First Solar and SunPower Surge After Receiving “Buy” Rating From CitiGroup

I’m not well versed in the stock market. I have principles that disagree with the whole structure of it. Not that investments are bad – but distant, “I just want a profit” dollar placement is wrought with ethical dilemma.

And then there is speculation. I was click-happy and stumbled upon “market news” relating to solar. The news was good for some companies, and clearly, investors will react to that.

I’m happy to see support for solar technology companies. But “solar” is just on the surface. And with the emotionally charged issue of energy, I expect rash and shortsighted decisions are more frequent than is healthy.

What I have learned is that the energy landscape is terribly complex. Terribly.

Still, I aspire to have panels on my roof someday. I hope this market news is balanced.


Was Ottawa built upon “Mount Stupid?” Conservative banter about the #carbontax suggests true geography of Parliament Hill

You’d think that, coming from a bloodline that includes the likes of one of the greatest Canadians of all time, I might have a little more respect for our capital and the important work that is supposed to happen there. Regardless of my patriotic ties, I’m kind of ashamed to be Canadian at the moment.

My friend and colleague that specializes in carbon taxation, particularly with relevance to British Columbia, is frankly beside herself. While I’ve had my head buried in numerous other projects, she’s been agape over the “silliness” unfolding in our Canadian Parliament regarding carbon taxation. As per twitter, people are now playing drinking games over the number of times “carbon tax” is mentioned/slandered in question and answer period.

To sum up the written lines Harper has been feeding to our MPs, I’ll quote him:

“Canadians and people across the globe know, we have a government smart enough to reject dumb ideas like a $20 billion carbon tax.” (I’ll get back to deciphering the importance of this phrasing in a moment.)

In BC, we have a carbon tax. It has done nothing of the sort. In fact, BC’s population has gone up. BC’s GDP growth outpaced the Canadian average. And fuel use and carbon emissions during the same period have gone down. And by the way, BC is IN CANADA. (Read the full “Progress to Targets” Report. You’ll like it. Lots of colours.) Some even call it “The Most Sensible Tax of All”… and really smart economic minds agree with that statement. Enough with the gloating…

So what is this silliness happening on Parliament Hill?

@aaronwherry wrote a great article in Maclean’s summarizing what appears to be a rash of clamouring to the top of Mount Stupid:

Mount stupid

Mount Stupid. I’m sure we’ve all been there. I know I have. But maybe we can expect a little better from our “leaders?”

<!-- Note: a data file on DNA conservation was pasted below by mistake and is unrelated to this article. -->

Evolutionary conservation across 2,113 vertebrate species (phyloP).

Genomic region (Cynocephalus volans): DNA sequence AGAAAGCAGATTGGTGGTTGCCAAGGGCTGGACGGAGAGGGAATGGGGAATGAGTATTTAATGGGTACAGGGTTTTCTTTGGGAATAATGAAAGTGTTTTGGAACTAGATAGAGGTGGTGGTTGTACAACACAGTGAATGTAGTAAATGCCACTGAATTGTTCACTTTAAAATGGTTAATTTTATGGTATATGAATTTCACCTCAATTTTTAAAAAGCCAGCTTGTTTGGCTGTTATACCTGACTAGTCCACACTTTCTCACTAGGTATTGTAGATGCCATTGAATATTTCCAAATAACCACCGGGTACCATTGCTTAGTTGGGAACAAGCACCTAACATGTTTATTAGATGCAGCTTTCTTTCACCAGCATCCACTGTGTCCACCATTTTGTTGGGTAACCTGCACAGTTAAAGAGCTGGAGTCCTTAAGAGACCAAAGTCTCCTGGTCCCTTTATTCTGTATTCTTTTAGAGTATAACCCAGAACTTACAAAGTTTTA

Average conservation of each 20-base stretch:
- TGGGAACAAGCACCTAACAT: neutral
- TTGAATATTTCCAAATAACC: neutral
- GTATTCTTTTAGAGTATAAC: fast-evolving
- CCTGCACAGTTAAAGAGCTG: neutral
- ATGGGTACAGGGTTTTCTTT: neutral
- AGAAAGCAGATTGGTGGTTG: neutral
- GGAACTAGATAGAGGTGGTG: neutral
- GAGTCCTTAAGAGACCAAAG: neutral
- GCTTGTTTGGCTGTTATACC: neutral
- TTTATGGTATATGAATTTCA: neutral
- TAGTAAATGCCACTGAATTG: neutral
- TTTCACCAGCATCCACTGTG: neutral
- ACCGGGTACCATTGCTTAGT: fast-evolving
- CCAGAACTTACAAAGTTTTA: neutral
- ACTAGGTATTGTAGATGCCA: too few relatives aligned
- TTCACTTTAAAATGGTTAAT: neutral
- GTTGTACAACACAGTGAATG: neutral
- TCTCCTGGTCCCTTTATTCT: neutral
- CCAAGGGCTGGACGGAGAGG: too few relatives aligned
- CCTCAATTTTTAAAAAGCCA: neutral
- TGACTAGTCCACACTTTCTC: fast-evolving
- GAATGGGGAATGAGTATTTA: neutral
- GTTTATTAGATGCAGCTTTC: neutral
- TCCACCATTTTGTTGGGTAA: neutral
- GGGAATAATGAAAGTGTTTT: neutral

Yes. I am suggesting that the really smart people we have elected may be stuck in this place where they think they know just enough to know it all, giving them gumption to speak loudly about it.

MPs are suggesting (under Harper’s firm guidance, of course) that a carbon tax of any kind is dangerous nonsense and should be avoided at all costs. They are repeating this message at every prompt from the opposition, whether it is relevant or not.  They’re simply taking a page out of psychological advertising tactics (the mere-exposure effect, to be exact) book of corruption.

I say may, because there may be more to it. Harper’s statement, though seemingly directed at the NDP, may be strategically pointed to the South. You see, right now in the US, there is a coalition building in an unsuspected place: with Republicans. This short video spells it out much more effectively than I can:

What you may not know, is that BC is being looked at closely by policy makers in the US as an example of successful deployment of a revenue neutral carbon tax. Just sayin’.

Essentially, what we have is a Canadian Government that has repeated numerous times (I worked in intergovernmental relations at the time it was most in vogue… I almost want to throw up preparing to type this…) that the Canadian Government will align its climate policies with our largest and most important trading partner, the United States of America. A strategic and seemingly effective economic strategy, to be sure.

But Harper may as well be drinking oil for breakfast. And I’ll give the guy a small break: he cares about the prosperity of Canadians (mostly the already rich ones), and deterring the production and/or sale of a major commodity (which is what taxes can do) doesn’t feel right to him.

So do the math. Any stirrings of “Carbon Tax” in the US, are to be fretted about… but not directly. That would be rude. And Harper, I assume, wants to maintain some appearance of being Canadian. Instead, he is causing a stir in Canada, home of an existing carbon tax that is working… and making it seem like there’s no way in hell that could actually be the case.

“Canadians and people across the globe know, we have a government smart enough to reject dumb ideas like a $20 billion carbon tax.” – Harper

This silliness as my friend calls it, could very well be strategic silliness… directed at people outside of Canada. Regardless, it is backfiring because the knowing Canadians that DON’T live on Mount Stupid are reacting and speaking up: